An open door for drivers to regain their licenses


A valid driver’s license plays a large role in the prosperity of a person and the surrounding community.

The ability to drive enables a person to work in any season, access goods and services, and transport themselves and loved ones to necessary medical outlets. A driver’s license serves as a ticket to the American way of life.

A program instituted by the Indiana General Assembly and carried out in local court systems can reconnect many Hoosiers to the benefits of being a licensed driver. The Traffic Amnesty Program allows state residents with suspended driver’s licenses or unpaid traffic fines to have such fees cut in half, easing their chances of getting a reinstated license.

Many Hoosiers’ lives could be transformed by regaining legal driving status. The program marks a positive step by the Legislature.

As a result, Vigo County residents can seek a 50% reduction for traffic infractions committed before Jan. 1, 2019, or for reinstatement fees for a license suspension that occurred before Jan. 1, 2019. Sidelined drivers must act promptly, though. The Traffic Amnesty Program ends at the end of this year.

Terre Haute City Court Judge Matthew Sheehan, City Clerk Michelle Edwards and county officials are encouraging county residents to take advantage of the program. Its value can be dramatic for many people.

"We have a large number [of residents] in our community who are currently suspended or not licensed and have significant reinstatement fees, fines and court costs. And that presents a very large impediment for them to get back into compliance and get a license so they can drive to and from work or to medical appointments as needed," Sheehan said as the program launched at the start of the new year. "That’s a very big problem in our community, in my opinion."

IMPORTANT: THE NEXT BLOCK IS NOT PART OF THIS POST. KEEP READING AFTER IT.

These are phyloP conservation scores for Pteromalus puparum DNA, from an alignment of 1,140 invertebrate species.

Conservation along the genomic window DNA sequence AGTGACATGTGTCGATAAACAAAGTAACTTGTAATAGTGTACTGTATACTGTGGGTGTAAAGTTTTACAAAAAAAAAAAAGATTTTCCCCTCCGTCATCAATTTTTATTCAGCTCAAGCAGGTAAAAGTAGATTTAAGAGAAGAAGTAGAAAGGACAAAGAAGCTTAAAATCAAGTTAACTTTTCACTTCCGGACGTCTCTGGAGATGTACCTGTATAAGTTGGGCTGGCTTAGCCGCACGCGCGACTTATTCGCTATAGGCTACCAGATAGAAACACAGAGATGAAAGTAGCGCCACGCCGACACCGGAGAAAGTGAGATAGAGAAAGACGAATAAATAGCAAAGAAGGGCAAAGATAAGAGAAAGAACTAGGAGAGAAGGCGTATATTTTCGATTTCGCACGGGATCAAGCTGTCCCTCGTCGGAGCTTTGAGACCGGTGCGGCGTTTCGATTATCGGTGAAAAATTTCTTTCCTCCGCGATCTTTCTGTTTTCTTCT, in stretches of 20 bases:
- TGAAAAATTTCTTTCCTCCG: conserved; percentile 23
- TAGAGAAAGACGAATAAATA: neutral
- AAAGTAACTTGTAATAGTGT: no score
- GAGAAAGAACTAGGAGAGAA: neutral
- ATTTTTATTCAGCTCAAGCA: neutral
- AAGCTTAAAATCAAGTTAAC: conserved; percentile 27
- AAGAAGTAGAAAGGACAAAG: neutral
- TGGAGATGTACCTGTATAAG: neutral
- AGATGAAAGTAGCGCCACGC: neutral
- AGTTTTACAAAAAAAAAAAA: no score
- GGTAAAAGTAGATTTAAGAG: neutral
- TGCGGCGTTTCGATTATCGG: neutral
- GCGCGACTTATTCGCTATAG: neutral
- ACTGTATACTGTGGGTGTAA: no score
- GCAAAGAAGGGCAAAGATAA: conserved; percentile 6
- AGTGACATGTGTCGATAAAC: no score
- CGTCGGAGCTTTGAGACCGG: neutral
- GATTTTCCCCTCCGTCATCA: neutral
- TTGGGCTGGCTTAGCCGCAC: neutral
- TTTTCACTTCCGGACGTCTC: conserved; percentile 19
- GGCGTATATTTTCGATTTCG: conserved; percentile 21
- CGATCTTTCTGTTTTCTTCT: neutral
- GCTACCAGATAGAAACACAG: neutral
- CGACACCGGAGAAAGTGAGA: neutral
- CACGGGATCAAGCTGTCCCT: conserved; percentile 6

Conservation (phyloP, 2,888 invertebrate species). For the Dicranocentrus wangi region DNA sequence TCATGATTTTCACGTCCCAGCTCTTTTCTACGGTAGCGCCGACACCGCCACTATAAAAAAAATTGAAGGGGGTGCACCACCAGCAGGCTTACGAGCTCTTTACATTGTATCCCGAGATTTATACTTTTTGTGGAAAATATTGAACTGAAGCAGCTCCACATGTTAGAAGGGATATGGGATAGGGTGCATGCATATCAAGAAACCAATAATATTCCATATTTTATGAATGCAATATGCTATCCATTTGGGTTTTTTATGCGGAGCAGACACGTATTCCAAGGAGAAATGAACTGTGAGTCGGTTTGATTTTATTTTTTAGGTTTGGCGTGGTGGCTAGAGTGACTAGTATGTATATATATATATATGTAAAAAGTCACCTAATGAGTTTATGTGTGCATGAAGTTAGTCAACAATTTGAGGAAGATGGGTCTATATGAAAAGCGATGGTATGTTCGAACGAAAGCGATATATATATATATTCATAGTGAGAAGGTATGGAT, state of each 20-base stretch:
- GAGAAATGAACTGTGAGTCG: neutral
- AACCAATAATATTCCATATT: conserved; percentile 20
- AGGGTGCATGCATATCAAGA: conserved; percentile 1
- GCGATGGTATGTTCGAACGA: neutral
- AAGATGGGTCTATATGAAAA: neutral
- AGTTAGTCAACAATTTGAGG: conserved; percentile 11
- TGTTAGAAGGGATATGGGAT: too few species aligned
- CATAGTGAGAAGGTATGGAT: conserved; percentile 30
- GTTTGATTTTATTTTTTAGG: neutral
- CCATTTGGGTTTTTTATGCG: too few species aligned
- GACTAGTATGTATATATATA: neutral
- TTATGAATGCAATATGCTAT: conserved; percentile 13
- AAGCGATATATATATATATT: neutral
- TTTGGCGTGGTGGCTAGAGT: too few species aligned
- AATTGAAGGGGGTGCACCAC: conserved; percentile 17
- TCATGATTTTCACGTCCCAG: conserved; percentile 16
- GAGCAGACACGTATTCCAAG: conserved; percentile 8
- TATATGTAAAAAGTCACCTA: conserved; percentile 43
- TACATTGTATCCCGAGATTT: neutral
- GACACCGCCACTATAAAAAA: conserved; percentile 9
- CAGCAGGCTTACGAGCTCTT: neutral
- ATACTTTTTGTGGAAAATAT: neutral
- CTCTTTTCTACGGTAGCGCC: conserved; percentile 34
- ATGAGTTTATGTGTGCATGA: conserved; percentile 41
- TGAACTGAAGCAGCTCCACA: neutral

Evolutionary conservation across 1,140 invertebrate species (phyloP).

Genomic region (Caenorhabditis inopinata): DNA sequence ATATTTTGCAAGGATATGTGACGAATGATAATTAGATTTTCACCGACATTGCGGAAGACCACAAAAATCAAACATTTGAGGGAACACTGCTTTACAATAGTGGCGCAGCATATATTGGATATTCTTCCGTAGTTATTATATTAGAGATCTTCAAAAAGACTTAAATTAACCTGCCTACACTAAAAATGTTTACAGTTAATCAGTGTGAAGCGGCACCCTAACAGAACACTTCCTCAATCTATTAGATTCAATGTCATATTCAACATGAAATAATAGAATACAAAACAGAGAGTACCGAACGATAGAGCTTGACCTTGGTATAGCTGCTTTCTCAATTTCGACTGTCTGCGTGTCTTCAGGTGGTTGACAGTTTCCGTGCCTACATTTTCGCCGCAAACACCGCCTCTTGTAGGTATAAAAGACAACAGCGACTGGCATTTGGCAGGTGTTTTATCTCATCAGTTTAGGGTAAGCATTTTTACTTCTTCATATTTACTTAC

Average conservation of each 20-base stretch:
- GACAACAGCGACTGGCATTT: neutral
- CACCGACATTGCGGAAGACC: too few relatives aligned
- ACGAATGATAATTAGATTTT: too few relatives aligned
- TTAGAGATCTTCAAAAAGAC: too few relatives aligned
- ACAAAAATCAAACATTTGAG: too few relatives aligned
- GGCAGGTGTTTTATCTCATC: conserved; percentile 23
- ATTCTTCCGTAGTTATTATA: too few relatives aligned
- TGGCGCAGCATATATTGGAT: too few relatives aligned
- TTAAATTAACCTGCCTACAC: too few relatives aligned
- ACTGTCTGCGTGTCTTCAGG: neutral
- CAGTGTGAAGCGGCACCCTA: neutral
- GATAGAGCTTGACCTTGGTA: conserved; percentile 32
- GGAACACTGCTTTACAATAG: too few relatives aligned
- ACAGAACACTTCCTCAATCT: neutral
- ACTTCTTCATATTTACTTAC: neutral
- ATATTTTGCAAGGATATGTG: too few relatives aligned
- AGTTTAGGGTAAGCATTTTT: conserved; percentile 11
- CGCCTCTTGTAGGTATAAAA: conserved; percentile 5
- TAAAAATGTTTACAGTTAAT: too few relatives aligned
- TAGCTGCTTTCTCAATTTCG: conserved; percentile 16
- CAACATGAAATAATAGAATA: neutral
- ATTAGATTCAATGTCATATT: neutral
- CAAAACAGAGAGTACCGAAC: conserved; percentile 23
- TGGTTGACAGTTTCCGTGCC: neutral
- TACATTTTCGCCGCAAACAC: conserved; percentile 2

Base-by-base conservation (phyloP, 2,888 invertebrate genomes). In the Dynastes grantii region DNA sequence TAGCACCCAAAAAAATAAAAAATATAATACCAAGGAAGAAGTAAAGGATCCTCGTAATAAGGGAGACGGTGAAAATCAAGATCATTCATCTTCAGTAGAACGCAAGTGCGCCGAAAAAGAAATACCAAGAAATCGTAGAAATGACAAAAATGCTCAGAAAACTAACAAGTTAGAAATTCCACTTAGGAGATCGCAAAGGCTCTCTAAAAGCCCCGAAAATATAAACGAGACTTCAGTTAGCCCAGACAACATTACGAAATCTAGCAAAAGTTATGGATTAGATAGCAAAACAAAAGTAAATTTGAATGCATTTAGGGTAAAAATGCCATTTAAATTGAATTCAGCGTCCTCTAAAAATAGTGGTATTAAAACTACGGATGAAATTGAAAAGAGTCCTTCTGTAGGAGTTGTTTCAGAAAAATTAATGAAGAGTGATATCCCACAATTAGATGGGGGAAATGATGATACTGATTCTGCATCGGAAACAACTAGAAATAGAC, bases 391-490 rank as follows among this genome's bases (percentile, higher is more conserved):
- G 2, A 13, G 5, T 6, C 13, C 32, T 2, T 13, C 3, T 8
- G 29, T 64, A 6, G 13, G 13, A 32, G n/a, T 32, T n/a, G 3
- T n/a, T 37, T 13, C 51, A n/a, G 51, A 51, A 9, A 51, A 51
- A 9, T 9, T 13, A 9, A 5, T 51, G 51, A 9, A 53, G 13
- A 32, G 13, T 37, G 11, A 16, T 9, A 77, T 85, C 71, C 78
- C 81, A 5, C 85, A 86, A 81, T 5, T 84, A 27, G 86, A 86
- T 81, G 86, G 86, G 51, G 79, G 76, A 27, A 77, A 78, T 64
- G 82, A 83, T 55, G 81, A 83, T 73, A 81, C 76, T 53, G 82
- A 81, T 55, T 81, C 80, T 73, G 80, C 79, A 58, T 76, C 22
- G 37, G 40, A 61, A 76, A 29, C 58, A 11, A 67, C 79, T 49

License reinstatement costs hit low-income people particularly hard. Lingering fees can climb into the thousands of dollars. Sometimes, that means choosing between paying traffic fines or filling a prescription or buying groceries, the judge explained. He told the painful story of one woman who had worked to pay off $2,000 in reinstatement and traffic fees, maintained her high-risk insurance and came to court to successfully have a driving-while-suspended charge amended from a misdemeanor to an infraction.

Despite all that, she had also received a notice from the Indiana Bureau of Motor Vehicles requiring proof that she was insured at the time of the offense, 18 months earlier. She was not insured, which was partially the reason for her suspension. Instead of a reinstated license, she faces another year of mandatory suspension. The woman left the court in tears.

The program is not meant to put unrepentant, irresponsible drivers back on the road. Its purpose is to lessen the obstacle for low-income people to square their debts to the state through the court system and get a second chance to become a contributing member of the community, with a legal driver’s license.

"We do everything we can to hold people accountable," said Vigo County Prosecutor Terry Modesitt, "but also assist when they are willing to be responsible citizens."

The door is open for many, thanks to the program. Residents who have lost driving privileges or face hefty fines would be wise to pursue this opportunity.

No posts to display